Virtual Memories – season 3 episode 2 – The Magnificent Seven
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Reading, walking, looking, dancing, listening, swimming, and writing: these are the activities organizing the life of this episode’s guest, Willard Spiegelman, author of Seven Pleasures: Essays on Ordinary Happiness! We talk about his wonderful book (go read it!), his addiction to ballroom dancing, how to find joy in the day-to-day world, why he hates book clubs, what Dallas, TX is like for a secular Philadelphia Jew, how he turned me on to one of my favorite novels, who his Desert Island Poets are, how he writes about the visual arts, why the world’s great novels are lost on the young, and what it was like to attend his 50th high school reunion. (Also, Harold Bloom crops up yet again; I really gotta try to get him on the show sometime. Boy, talk about the anxiety of influence . . .)
One of the best things about doing this podcast is that I get to meet some wonderful people. In this case, meeting with Willard over two afternoons (story to come) was like making a new old friend.
Enjoy the conversation! Then check out the archives for more!
About our Guest
Willard Spiegelman is the Hughes Professor of English at Southern Methodist University. He also serves as editor-in-chief of Southwest Review, the third oldest continuously published literary quarterly in America. In 2005, Willard won the PEN/Nora Magid award for literary editing. In addition to Seven Pleasures, he’s also written or edited How Poets See the World: The Art of Description in Contemporary Poetry, Wordsworth’s Heroes, Imaginative Transcripts: Selected Literary Essays, Majestic Indolence: English Romantic Poetry and the Work of Art, The Didactic Muse: Scenes of Instruction in Contemporary American Poetry, and Love, Amy: The Selected Letters of Amy Clampitt. He writes about the arts for the Wall Street Journal. Oh, and he’s quite dapper.
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Credits: This episode’s music is This Charming Man by The Smiths. The conversation was recorded at Willard Spiegelman’s home in New York City, on a pair of AT2020 mics, feeding into a Zoom H4n recorder. I recorded the other material on a Blue Yeti USB mic into Audacity. All editing and processing was done in Garage Band.
Since I got back from that Piraeus seminar in Annapolis in early June (part 1 and part 2), I’ve found myself recharged. Now that I’ve wrapped up the Top Companies issue of my magazine, which occupies my June-into-July every year, I feel like I’m ready to get at a lot of reading and writing. While still juggling the podcast, of course.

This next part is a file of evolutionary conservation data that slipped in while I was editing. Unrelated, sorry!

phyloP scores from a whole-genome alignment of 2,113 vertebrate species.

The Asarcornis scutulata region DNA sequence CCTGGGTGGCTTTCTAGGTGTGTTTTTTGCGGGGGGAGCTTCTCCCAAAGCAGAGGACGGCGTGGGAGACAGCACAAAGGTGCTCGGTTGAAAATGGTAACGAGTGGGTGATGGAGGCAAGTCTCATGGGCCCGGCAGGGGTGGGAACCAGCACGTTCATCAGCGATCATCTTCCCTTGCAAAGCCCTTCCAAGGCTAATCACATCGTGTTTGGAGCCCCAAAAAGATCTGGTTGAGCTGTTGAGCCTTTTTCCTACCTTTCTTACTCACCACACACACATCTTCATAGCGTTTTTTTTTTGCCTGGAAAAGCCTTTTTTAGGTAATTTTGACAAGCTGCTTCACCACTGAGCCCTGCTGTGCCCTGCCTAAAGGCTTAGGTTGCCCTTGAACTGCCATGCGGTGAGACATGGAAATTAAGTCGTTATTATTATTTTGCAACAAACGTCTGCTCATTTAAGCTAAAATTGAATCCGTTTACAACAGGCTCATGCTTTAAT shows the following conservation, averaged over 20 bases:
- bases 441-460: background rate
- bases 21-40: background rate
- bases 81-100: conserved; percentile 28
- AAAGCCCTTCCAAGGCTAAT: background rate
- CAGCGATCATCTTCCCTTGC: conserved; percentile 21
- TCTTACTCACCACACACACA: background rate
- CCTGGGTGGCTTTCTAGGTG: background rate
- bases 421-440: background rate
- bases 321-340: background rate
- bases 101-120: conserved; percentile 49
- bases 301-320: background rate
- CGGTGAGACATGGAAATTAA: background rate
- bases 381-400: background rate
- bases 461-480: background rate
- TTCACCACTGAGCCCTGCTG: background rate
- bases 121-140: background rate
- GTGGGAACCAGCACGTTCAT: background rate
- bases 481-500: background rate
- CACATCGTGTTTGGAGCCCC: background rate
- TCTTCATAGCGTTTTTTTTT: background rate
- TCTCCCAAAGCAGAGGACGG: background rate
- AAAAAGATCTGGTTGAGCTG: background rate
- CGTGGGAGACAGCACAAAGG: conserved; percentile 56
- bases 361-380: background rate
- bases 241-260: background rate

I thanked both of the tutors who ran the seminar and also asked Tom May for some suggestions for a “mini-curriculum” on the Romans. I’ve always neglected them, and I think it was largely due to my uninformed notion that they were a pastiche or a degradation of classic Greek culture. By extension, I must have assumed that every last member of that world was as decadent as the empire was in its fallen days. I’m not sure how I stumbled across that idea, and why I left it untested for so long. I’m a yutz. Perhaps my enjoyment of Homer made me reticent to even give Virgil a shot.
In fact, when I was out with an old college pal of mine in San Francisco a few months ago, I was actually irked when she mentioned that she’d never been able to get into Homer, but that the Aeneid rocked her world. Keep in mind
- I have never read Virgil and have no basis for comparison, and
- I’m a 41-year-old man.
So I began reading the Aeneid on Sunday, and am enjoying the heck out of it. It’s not Homer, but it’s not Homer. It’s Virgil.
Meanwhile, I thought I’d share with you the list that Mr. May e-mailed me, along with his disclaimer:
“I’ll stop here, making no claim that all of the most important works are here, but all of these are seminal and reverberate through the tradition. I led a Graduate Institute preceptorial on Cicero several years ago that was really a delight, thanks to both Cicero and the class; I’d really like to offer one on Ovid, whose Metamorphoses are indispensable for all art and poetry ever after, it seems.”
The only thing I’ve read in that whole list is a bit of Plutarch (I’m still considering doing a Plutarch feature a la my Monday Morning Montaigne series). So I’m gonna get rolling on that Virgil. Aeneas is just bugging out of Troy at the beginning of book 3.
On Friday evening, Amy was over at a neighbor’s, so I spent some time downstairs in the library, looking at my books and pulling ones that I hope to read in the year ahead. I’m going to list them here so I can check back in December and see how far I deviated from plan. Also, so I can look like a smartypants:
That’s only 14 books, so I’ve left myself plenty of wiggle room. I don’t think I’ll start a major reading project this year, like tackling Caro’s biography of LBJ or re-reading Proust. I’ve been thinking about re-reading Middlemarch, or taking up David Mitchell’s newest one, and there are a bazillion other books downstairs to discover or return to, but this seems like a good starting point. I’ll let you know how it goes (like it or not).